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looker

[loo k-er]
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noun
  1. a person who looks.
  2. Informal. a very attractive person.
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Origin of looker

1300–50; Middle English; 1900–05 for def 2; see look, -er1
Dictionary.com Unabridged Based on the Random House Unabridged Dictionary, © Random House, Inc. 2018

Examples from the Web for looker

Contemporary Examples

Historical Examples

  • It is said that all martyrdoms seemed mean to the looker on.

    De Profundis

    Oscar Wilde

  • No wonder they want a 'looker' to take the taste of him out of their mouths.

    It Happened in Egypt

    C. N. Williamson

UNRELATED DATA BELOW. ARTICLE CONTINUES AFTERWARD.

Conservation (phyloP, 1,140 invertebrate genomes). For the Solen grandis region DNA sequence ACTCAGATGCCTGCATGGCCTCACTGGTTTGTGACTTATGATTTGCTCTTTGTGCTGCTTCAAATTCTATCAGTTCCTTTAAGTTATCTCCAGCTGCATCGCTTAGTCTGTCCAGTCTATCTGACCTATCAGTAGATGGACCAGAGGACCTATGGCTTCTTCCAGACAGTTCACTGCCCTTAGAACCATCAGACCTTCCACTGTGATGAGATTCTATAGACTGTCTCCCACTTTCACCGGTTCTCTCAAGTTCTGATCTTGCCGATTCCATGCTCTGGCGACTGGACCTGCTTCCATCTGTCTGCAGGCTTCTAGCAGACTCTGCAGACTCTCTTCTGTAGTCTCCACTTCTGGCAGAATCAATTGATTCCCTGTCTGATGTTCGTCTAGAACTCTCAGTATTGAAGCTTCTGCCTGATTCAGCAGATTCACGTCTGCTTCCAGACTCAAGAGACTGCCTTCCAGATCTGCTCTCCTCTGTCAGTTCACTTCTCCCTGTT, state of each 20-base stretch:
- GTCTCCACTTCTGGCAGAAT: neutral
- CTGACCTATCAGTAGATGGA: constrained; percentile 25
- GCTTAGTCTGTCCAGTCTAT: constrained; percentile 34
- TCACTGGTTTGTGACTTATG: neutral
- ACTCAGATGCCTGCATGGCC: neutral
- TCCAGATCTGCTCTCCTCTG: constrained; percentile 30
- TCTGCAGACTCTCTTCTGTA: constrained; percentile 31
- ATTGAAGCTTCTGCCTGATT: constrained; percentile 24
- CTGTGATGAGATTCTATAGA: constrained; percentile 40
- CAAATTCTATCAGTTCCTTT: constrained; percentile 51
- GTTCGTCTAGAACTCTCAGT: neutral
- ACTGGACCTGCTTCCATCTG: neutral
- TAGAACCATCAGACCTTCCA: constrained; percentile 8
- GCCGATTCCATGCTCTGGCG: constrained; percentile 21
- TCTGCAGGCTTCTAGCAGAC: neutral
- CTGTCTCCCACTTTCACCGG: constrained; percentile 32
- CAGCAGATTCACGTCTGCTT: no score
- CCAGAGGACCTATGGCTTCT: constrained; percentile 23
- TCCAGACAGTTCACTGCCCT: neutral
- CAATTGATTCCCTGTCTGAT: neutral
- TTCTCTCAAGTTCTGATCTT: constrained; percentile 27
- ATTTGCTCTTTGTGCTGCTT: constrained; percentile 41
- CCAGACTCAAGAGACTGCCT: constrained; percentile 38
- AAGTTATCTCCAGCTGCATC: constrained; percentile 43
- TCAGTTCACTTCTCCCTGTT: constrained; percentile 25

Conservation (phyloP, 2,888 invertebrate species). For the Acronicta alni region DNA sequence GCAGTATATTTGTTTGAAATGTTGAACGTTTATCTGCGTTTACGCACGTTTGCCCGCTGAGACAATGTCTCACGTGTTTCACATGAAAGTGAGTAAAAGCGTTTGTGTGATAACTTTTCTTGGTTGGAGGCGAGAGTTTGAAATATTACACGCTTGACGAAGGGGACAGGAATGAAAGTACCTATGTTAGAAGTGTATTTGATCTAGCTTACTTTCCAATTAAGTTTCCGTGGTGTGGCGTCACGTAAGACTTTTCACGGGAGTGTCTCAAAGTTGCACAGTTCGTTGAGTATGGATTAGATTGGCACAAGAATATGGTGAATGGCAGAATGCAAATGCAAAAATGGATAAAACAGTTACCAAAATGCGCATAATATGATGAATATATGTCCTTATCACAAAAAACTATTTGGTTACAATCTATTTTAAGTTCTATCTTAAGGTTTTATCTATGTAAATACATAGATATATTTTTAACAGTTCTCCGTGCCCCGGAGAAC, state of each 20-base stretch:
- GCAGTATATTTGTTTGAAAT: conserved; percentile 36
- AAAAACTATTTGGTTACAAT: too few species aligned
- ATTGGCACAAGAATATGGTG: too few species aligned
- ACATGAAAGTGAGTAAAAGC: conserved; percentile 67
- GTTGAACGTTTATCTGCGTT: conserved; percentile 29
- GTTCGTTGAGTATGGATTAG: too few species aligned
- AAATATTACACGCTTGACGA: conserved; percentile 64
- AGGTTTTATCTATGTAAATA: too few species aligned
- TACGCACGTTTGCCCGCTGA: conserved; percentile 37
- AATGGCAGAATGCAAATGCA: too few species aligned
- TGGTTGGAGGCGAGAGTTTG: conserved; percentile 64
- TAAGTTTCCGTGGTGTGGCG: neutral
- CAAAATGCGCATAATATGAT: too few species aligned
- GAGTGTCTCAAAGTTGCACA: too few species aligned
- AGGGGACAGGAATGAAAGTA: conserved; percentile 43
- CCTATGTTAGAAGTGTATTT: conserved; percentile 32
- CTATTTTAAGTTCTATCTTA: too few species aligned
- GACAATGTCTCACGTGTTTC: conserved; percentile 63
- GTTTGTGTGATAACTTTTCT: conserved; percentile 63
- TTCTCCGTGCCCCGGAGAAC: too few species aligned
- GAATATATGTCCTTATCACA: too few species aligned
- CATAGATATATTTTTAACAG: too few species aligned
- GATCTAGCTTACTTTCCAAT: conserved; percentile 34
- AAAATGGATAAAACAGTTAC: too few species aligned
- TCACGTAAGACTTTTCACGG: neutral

• Another general term for a herdsman was Looker, whence Luker.

    The Romance of Names

    Ernest Weekley

  • There was no objection to being supported in one's suspicion that, after all, one was a "looker."

    T. Tembarom

    Frances Hodgson Burnett

  • I have often met him since as a looker on at shows, and we have occasionally corresponded.

    All About Dogs

    Charles Henry Lane


British Dictionary definitions for looker

looker

noun informal
  1. a person who looks
  2. a very attractive person, esp a woman or girl
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Collins English Dictionary - Complete & Unabridged 2012 Digital Edition © William Collins Sons & Co. Ltd. 1979, 1986 © HarperCollins Publishers 1998, 2000, 2003, 2005, 2006, 2007, 2009, 2012

Word Origin and History for looker

n.

Old English locere "one engaged in looking," agent noun from look (v.). Meaning "one who watches over" is from c.1300; that of "one who has a certain appearance" is late 15c. Slang meaning "attractive woman" attested from 1893. Looker-in (1927) was an early word for "television viewer."

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Online Etymology Dictionary, © 2010 Douglas Harper